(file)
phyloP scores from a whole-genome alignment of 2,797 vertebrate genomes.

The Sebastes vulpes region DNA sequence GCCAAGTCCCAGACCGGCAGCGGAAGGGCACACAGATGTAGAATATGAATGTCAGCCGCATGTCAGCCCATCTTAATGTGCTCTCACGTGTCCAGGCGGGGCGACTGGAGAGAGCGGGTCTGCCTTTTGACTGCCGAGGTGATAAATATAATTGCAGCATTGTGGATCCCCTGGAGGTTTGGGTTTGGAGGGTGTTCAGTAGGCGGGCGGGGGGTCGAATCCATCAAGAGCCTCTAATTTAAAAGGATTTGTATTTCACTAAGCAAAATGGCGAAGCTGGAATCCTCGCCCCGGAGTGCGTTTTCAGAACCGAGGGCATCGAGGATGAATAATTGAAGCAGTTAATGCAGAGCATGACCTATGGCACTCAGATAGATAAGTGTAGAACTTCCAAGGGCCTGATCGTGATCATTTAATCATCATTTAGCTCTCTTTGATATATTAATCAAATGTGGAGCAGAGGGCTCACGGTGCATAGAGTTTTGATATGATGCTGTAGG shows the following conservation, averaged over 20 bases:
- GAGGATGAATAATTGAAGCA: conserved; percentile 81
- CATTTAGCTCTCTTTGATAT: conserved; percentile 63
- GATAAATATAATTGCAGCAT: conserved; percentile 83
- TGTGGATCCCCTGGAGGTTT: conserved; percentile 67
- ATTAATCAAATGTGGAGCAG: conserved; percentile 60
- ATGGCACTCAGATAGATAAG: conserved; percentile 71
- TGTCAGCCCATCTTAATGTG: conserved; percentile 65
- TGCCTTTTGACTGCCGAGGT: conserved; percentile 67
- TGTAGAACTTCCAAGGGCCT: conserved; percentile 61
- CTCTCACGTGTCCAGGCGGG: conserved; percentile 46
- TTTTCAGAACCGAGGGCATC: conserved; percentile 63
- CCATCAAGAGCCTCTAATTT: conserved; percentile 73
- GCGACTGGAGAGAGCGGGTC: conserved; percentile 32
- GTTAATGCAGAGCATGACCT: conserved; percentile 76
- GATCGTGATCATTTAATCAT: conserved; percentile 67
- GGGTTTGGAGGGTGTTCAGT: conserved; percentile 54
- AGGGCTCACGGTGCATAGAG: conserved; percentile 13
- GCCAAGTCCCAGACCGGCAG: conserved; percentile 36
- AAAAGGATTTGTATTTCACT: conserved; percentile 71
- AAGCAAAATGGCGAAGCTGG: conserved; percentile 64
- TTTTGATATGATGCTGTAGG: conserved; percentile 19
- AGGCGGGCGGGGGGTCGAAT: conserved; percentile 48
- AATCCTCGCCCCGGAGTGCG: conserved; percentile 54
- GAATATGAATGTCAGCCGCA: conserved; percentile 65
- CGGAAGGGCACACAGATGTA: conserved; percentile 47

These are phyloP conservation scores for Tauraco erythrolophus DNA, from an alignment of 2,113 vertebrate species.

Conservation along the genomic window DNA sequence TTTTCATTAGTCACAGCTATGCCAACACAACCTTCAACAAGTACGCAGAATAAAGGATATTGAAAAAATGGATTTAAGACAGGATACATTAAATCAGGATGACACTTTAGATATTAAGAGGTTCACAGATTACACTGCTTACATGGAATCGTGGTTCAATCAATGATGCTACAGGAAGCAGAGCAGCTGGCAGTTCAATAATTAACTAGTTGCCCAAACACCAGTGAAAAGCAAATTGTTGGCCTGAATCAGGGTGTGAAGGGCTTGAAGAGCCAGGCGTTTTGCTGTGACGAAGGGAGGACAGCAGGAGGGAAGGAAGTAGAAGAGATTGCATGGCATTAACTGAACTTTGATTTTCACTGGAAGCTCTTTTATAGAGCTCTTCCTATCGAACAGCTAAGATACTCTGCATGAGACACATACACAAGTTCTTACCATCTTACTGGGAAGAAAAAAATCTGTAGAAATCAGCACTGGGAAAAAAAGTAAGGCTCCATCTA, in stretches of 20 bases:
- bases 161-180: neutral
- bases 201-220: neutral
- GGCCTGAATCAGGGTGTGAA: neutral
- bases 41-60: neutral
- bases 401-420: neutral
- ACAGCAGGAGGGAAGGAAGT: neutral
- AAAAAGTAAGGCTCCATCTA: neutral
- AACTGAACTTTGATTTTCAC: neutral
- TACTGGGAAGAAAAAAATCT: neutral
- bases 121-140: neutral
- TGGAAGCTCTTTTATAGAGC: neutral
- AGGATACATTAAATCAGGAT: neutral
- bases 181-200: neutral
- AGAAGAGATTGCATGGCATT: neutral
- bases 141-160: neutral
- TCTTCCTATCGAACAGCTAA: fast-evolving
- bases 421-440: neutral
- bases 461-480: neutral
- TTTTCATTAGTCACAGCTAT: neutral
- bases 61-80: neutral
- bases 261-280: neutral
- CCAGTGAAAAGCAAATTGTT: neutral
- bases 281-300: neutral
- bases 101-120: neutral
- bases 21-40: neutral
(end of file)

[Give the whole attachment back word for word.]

phyloP scores from a whole-genome alignment of 2,797 vertebrate genomes.

The Sebastes vulpes region DNA sequence GCCAAGTCCCAGACCGGCAGCGGAAGGGCACACAGATGTAGAATATGAATGTCAGCCGCATGTCAGCCCATCTTAATGTGCTCTCACGTGTCCAGGCGGGGCGACTGGAGAGAGCGGGTCTGCCTTTTGACTGCCGAGGTGATAAATATAATTGCAGCATTGTGGATCCCCTGGAGGTTTGGGTTTGGAGGGTGTTCAGTAGGCGGGCGGGGGGTCGAATCCATCAAGAGCCTCTAATTTAAAAGGATTTGTATTTCACTAAGCAAAATGGCGAAGCTGGAATCCTCGCCCCGGAGTGCGTTTTCAGAACCGAGGGCATCGAGGATGAATAATTGAAGCAGTTAATGCAGAGCATGACCTATGGCACTCAGATAGATAAGTGTAGAACTTCCAAGGGCCTGATCGTGATCATTTAATCATCATTTAGCTCTCTTTGATATATTAATCAAATGTGGAGCAGAGGGCTCACGGTGCATAGAGTTTTGATATGATGCTGTAGG shows the following conservation, averaged over 20 bases:
- GAGGATGAATAATTGAAGCA: conserved; percentile 81
- CATTTAGCTCTCTTTGATAT: conserved; percentile 63
- GATAAATATAATTGCAGCAT: conserved; percentile 83
- TGTGGATCCCCTGGAGGTTT: conserved; percentile 67
- ATTAATCAAATGTGGAGCAG: conserved; percentile 60
- ATGGCACTCAGATAGATAAG: conserved; percentile 71
- TGTCAGCCCATCTTAATGTG: conserved; percentile 65
- TGCCTTTTGACTGCCGAGGT: conserved; percentile 67
- TGTAGAACTTCCAAGGGCCT: conserved; percentile 61
- CTCTCACGTGTCCAGGCGGG: conserved; percentile 46
- TTTTCAGAACCGAGGGCATC: conserved; percentile 63
- CCATCAAGAGCCTCTAATTT: conserved; percentile 73
- GCGACTGGAGAGAGCGGGTC: conserved; percentile 32
- GTTAATGCAGAGCATGACCT: conserved; percentile 76
- GATCGTGATCATTTAATCAT: conserved; percentile 67
- GGGTTTGGAGGGTGTTCAGT: conserved; percentile 54
- AGGGCTCACGGTGCATAGAG: conserved; percentile 13
- GCCAAGTCCCAGACCGGCAG: conserved; percentile 36
- AAAAGGATTTGTATTTCACT: conserved; percentile 71
- AAGCAAAATGGCGAAGCTGG: conserved; percentile 64
- TTTTGATATGATGCTGTAGG: conserved; percentile 19
- AGGCGGGCGGGGGGTCGAAT: conserved; percentile 48
- AATCCTCGCCCCGGAGTGCG: conserved; percentile 54
- GAATATGAATGTCAGCCGCA: conserved; percentile 65
- CGGAAGGGCACACAGATGTA: conserved; percentile 47

These are phyloP conservation scores for Tauraco erythrolophus DNA, from an alignment of 2,113 vertebrate species.

Conservation along the genomic window DNA sequence TTTTCATTAGTCACAGCTATGCCAACACAACCTTCAACAAGTACGCAGAATAAAGGATATTGAAAAAATGGATTTAAGACAGGATACATTAAATCAGGATGACACTTTAGATATTAAGAGGTTCACAGATTACACTGCTTACATGGAATCGTGGTTCAATCAATGATGCTACAGGAAGCAGAGCAGCTGGCAGTTCAATAATTAACTAGTTGCCCAAACACCAGTGAAAAGCAAATTGTTGGCCTGAATCAGGGTGTGAAGGGCTTGAAGAGCCAGGCGTTTTGCTGTGACGAAGGGAGGACAGCAGGAGGGAAGGAAGTAGAAGAGATTGCATGGCATTAACTGAACTTTGATTTTCACTGGAAGCTCTTTTATAGAGCTCTTCCTATCGAACAGCTAAGATACTCTGCATGAGACACATACACAAGTTCTTACCATCTTACTGGGAAGAAAAAAATCTGTAGAAATCAGCACTGGGAAAAAAAGTAAGGCTCCATCTA, in stretches of 20 bases:
- bases 161-180: neutral
- bases 201-220: neutral
- GGCCTGAATCAGGGTGTGAA: neutral
- bases 41-60: neutral
- bases 401-420: neutral
- ACAGCAGGAGGGAAGGAAGT: neutral
- AAAAAGTAAGGCTCCATCTA: neutral
- AACTGAACTTTGATTTTCAC: neutral
- TACTGGGAAGAAAAAAATCT: neutral
- bases 121-140: neutral
- TGGAAGCTCTTTTATAGAGC: neutral
- AGGATACATTAAATCAGGAT: neutral
- bases 181-200: neutral
- AGAAGAGATTGCATGGCATT: neutral
- bases 141-160: neutral
- TCTTCCTATCGAACAGCTAA: fast-evolving
- bases 421-440: neutral
- bases 461-480: neutral
- TTTTCATTAGTCACAGCTAT: neutral
- bases 61-80: neutral
- bases 261-280: neutral
- CCAGTGAAAAGCAAATTGTT: neutral
- bases 281-300: neutral
- bases 101-120: neutral
- bases 21-40: neutral